Native& Non-native invasive pests effect tree health, we are particularly concerned with non-native pests such as ‘Emerald Ash Borer’ (EAB), ‘Asian Longhorn Beetle’ (ALB), ‘Hemlock Wooley Adelgid’ (HWA) that currently pose a threat to Maine’s trees. HWA is active in Southern Maine and in Portland.
BROWN TAIL MOTH
Brown Tail Moth History
Browntail Moths (BTM) are an invasive species first seen in Somerville, Massachusetts in 1897. Within 17 years the invasive species had spread from Connecticut up the coast to Nova Scotia and as far inland as mid-Vermont and upper New Hampshire. Spraying, clipping, tree removal, a federal quarantine and even parasitoids were enacted to control them. It was likely weather and fungus that eventually collapsed the population in the 1920s. The population retreated to Cape Cod and some islands off Casco Bay, where a resurrection began in 1988. Eleven years later they were seen from Kittery up to Gouldsboro and inland to Augusta. In 2004/2005 the population collapsed again due to cool wet spring weather. The population remained in the Brunswick area and has since been expanding across the State. Click here to read the City of Portland's Annual Reports on the Brown Tail Moth.
After a recent survey of the trees within Deering Oaks Park, The Maine Forest Service and City staff recorded 313 of 316 trees surveyed to have Browntail moth nests on them. Three heritage oaks recorded over 1,000 nests each, 2 oaks have between 500 and 1,000 nests, 23 oaks have between 100 and 500 nests and 285 oaks range from 1 to 100 nests across their canopy.
Browntail Moths are a concern for human health as they have tiny, poisonous hairs that can cause a dermatitis reaction similar to poison ivy on sensitive individuals. This reaction can last from a few hours to a couple days depending on the individual and their sensitivity. These hairs become prevalent once the caterpillars emerge from their webs in late April or early May and begin feeding on foliage. The caterpillars will have molted at least five times from their first feed in the spring until they cocoon and emerge as moths in mid-July. It is within that period that these poisonous hairs are most rampant, with the abundance of these shed skins between instars (developmental stages). Even the cocoons are covered with the poisonous hairs. Wind, mowing and raking can agitate these hairs into the air, especially during drought conditions where the hairs do not have a chance to work themselves into the ground. These hairs can stay active for 1-3 years. The moths will proceed to lay 200-400 hair covered eggs that will hatch in August and begin feeding on foliage until winterizing within a communal single leaf nest at tree-top branch tips. Browntail Moths are also a concern for the health of native trees like White and Red Oaks, Birch and Fruit trees.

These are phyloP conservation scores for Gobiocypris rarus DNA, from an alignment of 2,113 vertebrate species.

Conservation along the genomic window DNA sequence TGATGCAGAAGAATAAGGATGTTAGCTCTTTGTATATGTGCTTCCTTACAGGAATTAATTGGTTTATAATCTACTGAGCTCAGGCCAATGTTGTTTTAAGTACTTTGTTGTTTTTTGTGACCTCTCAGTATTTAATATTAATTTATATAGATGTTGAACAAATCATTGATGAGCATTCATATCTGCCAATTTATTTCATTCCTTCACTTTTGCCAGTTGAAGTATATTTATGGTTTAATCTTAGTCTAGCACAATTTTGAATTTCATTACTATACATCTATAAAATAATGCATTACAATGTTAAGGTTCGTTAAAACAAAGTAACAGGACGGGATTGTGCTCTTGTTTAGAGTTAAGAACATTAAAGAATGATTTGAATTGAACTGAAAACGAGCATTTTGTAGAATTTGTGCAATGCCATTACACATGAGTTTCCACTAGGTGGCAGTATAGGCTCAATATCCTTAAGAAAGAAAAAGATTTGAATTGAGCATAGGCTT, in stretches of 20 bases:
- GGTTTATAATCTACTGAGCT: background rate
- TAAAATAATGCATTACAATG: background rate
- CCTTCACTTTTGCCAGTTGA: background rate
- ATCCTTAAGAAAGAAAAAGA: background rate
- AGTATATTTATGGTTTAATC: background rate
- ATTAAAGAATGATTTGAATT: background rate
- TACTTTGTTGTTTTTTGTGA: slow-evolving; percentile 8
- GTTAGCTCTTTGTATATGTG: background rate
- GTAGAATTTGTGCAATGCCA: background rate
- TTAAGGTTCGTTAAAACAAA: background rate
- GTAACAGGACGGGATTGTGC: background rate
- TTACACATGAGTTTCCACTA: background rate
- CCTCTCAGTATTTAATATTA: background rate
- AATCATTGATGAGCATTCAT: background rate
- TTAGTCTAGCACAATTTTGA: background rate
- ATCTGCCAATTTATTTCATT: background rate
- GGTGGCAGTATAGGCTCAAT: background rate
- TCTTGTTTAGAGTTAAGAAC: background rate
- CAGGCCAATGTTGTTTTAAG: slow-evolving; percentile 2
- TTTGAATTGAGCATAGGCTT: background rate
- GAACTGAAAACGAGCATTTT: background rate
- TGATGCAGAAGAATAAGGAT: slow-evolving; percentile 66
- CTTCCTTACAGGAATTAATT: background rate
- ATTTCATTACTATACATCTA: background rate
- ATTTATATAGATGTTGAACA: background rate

the Parks department's Recommended Course of ACtion
Staff are recommending to treat the infested trees by means of ground spraying/misting into the canopy during the first week of budbreak (the week of May 20). During the time of actual treatment, we will close the park to all guests for at least one day following the pesticide application. Per the Pesticide Use Ordinance, chapter 34-5 subsection d, this treatment plan is exempt and will not require a waiver.
Staff are recommending that events such as the Farmers Market are moved to alternate locations for 6 weeks, starting the week of May 17 and ending July 2.. Staff are working with the Farmers Market Organization on a relocation to another location during this period.
Staff are also working to find a suitable location for the Wednesday Market, which typically resides in Monument Square but was held in Deering Oaks in 2020 due to COVID spacing requirements.
City Parks staff are committed to ensuring that these modifications are feasible and effectively communicated to the public.
212 Canco Rd, Ste A
8:00 AM - 4:30 PM
PARK RANGERTimothy Stephenson
Ranger Cell: 207-232-3721